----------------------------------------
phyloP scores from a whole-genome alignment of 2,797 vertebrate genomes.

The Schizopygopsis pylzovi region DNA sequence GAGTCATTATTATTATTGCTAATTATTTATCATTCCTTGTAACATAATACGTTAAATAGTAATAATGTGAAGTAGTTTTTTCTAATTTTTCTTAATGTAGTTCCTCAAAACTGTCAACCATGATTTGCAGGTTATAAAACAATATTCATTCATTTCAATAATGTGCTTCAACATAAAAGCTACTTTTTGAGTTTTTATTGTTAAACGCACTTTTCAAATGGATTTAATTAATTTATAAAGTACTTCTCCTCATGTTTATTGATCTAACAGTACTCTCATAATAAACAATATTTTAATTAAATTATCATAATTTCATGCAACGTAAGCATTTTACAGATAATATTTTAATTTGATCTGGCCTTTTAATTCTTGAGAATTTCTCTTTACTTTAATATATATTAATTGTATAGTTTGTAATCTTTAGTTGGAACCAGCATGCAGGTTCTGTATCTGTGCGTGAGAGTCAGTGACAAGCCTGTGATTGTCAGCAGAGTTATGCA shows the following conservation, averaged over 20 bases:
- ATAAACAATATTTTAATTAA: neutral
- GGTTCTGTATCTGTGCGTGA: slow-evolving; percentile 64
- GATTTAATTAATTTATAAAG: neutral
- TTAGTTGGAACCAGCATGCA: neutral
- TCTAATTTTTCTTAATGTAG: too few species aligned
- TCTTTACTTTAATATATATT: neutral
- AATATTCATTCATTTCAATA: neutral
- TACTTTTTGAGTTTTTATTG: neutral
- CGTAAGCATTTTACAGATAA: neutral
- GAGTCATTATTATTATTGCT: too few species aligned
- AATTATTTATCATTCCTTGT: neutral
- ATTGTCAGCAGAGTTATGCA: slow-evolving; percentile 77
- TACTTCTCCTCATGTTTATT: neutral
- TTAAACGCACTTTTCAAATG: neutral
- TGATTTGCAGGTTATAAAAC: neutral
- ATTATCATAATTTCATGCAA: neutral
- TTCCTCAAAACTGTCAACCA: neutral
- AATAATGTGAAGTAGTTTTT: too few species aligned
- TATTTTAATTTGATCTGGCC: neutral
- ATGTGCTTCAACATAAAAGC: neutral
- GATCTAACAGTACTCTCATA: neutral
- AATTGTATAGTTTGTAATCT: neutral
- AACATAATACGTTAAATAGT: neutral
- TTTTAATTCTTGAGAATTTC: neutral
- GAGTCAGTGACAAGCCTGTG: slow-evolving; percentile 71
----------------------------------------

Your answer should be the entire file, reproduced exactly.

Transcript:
phyloP scores from a whole-genome alignment of 2,797 vertebrate genomes.

The Schizopygopsis pylzovi region DNA sequence GAGTCATTATTATTATTGCTAATTATTTATCATTCCTTGTAACATAATACGTTAAATAGTAATAATGTGAAGTAGTTTTTTCTAATTTTTCTTAATGTAGTTCCTCAAAACTGTCAACCATGATTTGCAGGTTATAAAACAATATTCATTCATTTCAATAATGTGCTTCAACATAAAAGCTACTTTTTGAGTTTTTATTGTTAAACGCACTTTTCAAATGGATTTAATTAATTTATAAAGTACTTCTCCTCATGTTTATTGATCTAACAGTACTCTCATAATAAACAATATTTTAATTAAATTATCATAATTTCATGCAACGTAAGCATTTTACAGATAATATTTTAATTTGATCTGGCCTTTTAATTCTTGAGAATTTCTCTTTACTTTAATATATATTAATTGTATAGTTTGTAATCTTTAGTTGGAACCAGCATGCAGGTTCTGTATCTGTGCGTGAGAGTCAGTGACAAGCCTGTGATTGTCAGCAGAGTTATGCA shows the following conservation, averaged over 20 bases:
- ATAAACAATATTTTAATTAA: neutral
- GGTTCTGTATCTGTGCGTGA: slow-evolving; percentile 64
- GATTTAATTAATTTATAAAG: neutral
- TTAGTTGGAACCAGCATGCA: neutral
- TCTAATTTTTCTTAATGTAG: too few species aligned
- TCTTTACTTTAATATATATT: neutral
- AATATTCATTCATTTCAATA: neutral
- TACTTTTTGAGTTTTTATTG: neutral
- CGTAAGCATTTTACAGATAA: neutral
- GAGTCATTATTATTATTGCT: too few species aligned
- AATTATTTATCATTCCTTGT: neutral
- ATTGTCAGCAGAGTTATGCA: slow-evolving; percentile 77
- TACTTCTCCTCATGTTTATT: neutral
- TTAAACGCACTTTTCAAATG: neutral
- TGATTTGCAGGTTATAAAAC: neutral
- ATTATCATAATTTCATGCAA: neutral
- TTCCTCAAAACTGTCAACCA: neutral
- AATAATGTGAAGTAGTTTTT: too few species aligned
- TATTTTAATTTGATCTGGCC: neutral
- ATGTGCTTCAACATAAAAGC: neutral
- GATCTAACAGTACTCTCATA: neutral
- AATTGTATAGTTTGTAATCT: neutral
- AACATAATACGTTAAATAGT: neutral
- TTTTAATTCTTGAGAATTTC: neutral
- GAGTCAGTGACAAGCCTGTG: slow-evolving; percentile 71